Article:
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Miscellaneous Policy Clarifications


Important Notice: CACFP Program Moved to CDSS

The Early Childhood Development Act of 2020 (Senate Bill (SB) 98, Chapter 24, Statutes of 2020) authorized the transfer of child care and development programs administered by the California Department of Education to the California Department of Social Services (CDSS) effective July 1, 2021. The content on this page may not be current and involves the Child and Adult Care Food Program (CACFP) that has moved to CDSS. Visit the CDSS CACFP web page External link opens in new window or tab. or call 1-833-559-2420 for more information.

Nutrition Services Division Management Bulletin

To: Public and Private Agencies Participating in the Child and Adult Care Food Program

Number: 00-207

Attention: Agency Directors

Date: November 2000

Subject: Miscellaneous Policy Clarifications

Reference: United States Department of Agriculture APB: CAC-00-05

This Management Bulletin transmits information from the United States Department of Agriculture (USDA) regarding center claiming methods, offsets of overclaims, participation in multiple nutrition programs, center budgets, and IRS tax levies under the requirements of the Child and Adult Care Food Program (CACFP).

Claiming Methods for Child Care Centers

CACFP regulations specify that eligibility information must be collected for a child care center’s enrolled children. The collection of the information varies according to the center’s claiming method.

If a center claims meal reimbursement according to the actual count claiming method, the meal counts must be based upon eligibility applications that are current and complete for each claiming month. That is, a center classifies its children as eligible for either free, reduced price, or paid reimbursement and reports the daily meals served to those children on a monthly reimbursement claim.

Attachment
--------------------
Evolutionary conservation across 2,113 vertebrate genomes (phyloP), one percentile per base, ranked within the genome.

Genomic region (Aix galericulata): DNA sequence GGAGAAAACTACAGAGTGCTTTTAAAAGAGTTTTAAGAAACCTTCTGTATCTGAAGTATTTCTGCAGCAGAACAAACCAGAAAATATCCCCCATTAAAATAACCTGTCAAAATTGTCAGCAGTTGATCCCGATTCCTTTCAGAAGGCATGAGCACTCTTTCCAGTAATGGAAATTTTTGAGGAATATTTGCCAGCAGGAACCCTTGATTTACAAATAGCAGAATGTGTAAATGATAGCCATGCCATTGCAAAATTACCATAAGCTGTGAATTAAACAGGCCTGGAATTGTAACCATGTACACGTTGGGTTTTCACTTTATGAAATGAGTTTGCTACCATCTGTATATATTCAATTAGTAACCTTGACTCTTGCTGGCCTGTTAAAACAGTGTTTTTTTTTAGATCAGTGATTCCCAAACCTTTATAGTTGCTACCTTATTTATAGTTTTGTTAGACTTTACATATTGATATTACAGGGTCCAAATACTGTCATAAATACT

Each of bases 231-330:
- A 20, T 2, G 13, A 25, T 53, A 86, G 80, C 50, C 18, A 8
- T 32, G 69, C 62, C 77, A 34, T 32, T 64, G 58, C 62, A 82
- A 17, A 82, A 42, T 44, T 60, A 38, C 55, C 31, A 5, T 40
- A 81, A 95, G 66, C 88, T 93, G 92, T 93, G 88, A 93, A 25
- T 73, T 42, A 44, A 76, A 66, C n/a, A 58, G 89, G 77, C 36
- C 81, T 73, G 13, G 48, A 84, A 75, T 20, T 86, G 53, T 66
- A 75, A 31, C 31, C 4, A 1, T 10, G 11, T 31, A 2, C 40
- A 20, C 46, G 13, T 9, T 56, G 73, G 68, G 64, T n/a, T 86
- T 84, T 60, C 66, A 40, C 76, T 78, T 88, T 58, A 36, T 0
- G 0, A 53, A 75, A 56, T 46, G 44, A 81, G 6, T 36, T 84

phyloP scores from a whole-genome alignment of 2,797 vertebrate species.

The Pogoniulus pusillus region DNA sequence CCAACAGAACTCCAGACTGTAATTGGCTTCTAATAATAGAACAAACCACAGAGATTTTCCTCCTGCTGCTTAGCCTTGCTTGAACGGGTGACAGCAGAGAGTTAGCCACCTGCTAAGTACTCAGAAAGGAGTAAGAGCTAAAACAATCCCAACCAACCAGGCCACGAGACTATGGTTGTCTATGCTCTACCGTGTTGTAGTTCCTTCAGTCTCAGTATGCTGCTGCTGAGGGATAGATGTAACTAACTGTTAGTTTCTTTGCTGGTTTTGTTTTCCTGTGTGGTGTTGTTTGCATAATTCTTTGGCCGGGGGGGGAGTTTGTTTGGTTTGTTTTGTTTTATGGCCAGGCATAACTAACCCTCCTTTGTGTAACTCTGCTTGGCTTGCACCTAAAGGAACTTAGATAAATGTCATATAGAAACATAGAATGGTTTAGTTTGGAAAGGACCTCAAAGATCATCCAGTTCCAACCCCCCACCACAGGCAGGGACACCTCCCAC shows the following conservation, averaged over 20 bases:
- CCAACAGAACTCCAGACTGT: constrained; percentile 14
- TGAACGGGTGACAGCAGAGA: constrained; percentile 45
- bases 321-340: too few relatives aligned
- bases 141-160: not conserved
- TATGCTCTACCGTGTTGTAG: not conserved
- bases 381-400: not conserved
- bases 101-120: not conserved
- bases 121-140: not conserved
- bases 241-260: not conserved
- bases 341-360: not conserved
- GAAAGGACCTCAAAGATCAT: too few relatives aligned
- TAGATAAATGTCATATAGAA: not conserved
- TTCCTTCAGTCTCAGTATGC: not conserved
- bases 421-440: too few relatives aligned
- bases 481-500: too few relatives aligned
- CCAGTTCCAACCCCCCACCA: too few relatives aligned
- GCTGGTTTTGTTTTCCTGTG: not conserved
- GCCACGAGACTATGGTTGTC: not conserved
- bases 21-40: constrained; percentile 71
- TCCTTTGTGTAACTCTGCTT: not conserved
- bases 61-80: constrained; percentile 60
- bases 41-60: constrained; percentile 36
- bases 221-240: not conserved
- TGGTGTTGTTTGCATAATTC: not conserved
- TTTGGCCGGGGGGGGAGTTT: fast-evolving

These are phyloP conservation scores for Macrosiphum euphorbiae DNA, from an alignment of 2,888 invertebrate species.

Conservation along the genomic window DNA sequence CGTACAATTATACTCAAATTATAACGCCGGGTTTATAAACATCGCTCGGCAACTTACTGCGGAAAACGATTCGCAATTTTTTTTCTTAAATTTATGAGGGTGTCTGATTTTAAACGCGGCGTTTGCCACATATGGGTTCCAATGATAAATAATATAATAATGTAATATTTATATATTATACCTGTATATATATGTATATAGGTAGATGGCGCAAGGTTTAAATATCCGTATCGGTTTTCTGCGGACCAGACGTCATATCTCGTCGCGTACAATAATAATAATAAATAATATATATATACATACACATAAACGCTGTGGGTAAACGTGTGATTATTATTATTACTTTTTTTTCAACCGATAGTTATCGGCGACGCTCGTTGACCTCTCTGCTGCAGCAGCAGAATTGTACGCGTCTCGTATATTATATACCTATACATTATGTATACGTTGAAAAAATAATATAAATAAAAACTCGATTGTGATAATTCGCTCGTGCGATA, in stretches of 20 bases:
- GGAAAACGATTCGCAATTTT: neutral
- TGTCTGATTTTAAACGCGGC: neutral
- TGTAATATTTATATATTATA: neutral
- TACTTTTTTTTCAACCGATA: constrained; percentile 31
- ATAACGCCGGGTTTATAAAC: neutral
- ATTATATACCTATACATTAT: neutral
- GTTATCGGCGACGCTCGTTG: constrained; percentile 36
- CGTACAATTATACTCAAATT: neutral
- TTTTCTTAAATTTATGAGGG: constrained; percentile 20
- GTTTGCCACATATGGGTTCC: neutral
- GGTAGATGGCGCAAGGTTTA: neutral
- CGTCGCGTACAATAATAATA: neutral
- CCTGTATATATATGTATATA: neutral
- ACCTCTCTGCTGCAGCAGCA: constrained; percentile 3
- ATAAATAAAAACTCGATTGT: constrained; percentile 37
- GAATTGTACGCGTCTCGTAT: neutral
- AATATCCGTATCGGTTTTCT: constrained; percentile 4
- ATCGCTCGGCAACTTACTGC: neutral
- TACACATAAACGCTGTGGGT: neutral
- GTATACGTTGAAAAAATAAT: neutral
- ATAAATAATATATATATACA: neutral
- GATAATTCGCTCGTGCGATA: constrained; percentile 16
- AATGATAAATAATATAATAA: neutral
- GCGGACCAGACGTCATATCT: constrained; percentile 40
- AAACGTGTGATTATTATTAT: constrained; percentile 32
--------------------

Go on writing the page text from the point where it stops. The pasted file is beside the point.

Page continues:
If a center claims meal reimbursement according to the total count, fixed-claiming percentage method, the center’s free, reduced price, and paid meal reimbursement is based upon claiming percentages established during a selected study month. That is, a center selects a certain month, usually the beginning of the program year in October, and collects current and complete eligibility applications for the children enrolled during that month. Upon review of the applications, the center classifies the children as eligible for free, reduced price, or paid meals. In turn, the numbers of free, reduced price, and paid children are matched against the center’s total enrollment to derive the eligibility claiming percentages. The percentages established during that month may then be applied to the total meals served during each subsequent month of the program year.

Offsetting Overclaims for Reimbursement

To recover a sponsor’s overclaim, a state agency may offset the debt against future reimbursements. In the case of day care home agencies (which receive administrative and meal reimbursements), the offset process must follow a prescribed pattern. Accordingly, meal overclaims must be offset against meal reimbursements and administrative overclaims must be offset against administrative reimbursements. Without exception, meal overclaims must never be offset against administrative reimbursement, nor must administrative overclaims ever be offset against meal reimbursement.

Participation in Multiple Child Nutrition Programs

Children may participate simultaneously in more than one USDA child nutrition program, with the following exceptions:

  • Children may not participate in both the Food Distribution Program on Indian Reservations and the Food Stamp Program, and
  • Children may not participate in both the Special Supplemental Food Program for Women, Infants, and Children and the Commodity Supplemental Food Program.
Institution Budget Requirements

For a number of years, the California Department of Education did not require that center agencies submit an annual program budget. However, 7 Code of Federal Regulations (CFR) 226.6(f)(3) requires that "Each state agency shall annually require each institution to submit an administrative budget." We have recently obtained clarification that the term "institution" includes center agencies. Thus, beginning with the 2000-01 CACFP renewal, centers are required to submit annual budgets.

IRS Tax Levies on Provider Payments

Recently, day care home sponsors have received demands from the Internal Revenue Service (IRS) and state tax boards to levy (tax) the payments made to providers. Provider payments include CACFP reimbursement. Since meal reimbursement is considered earned income, USDA advises sponsors to comply with these levy requests. If sponsors have questions regarding the requests, they may contact the IRS or the appropriate state tax agency for clarification.

Questions:   Nutrition Services Division | 800-952-5609
Last Reviewed: Wednesday, June 16, 2021
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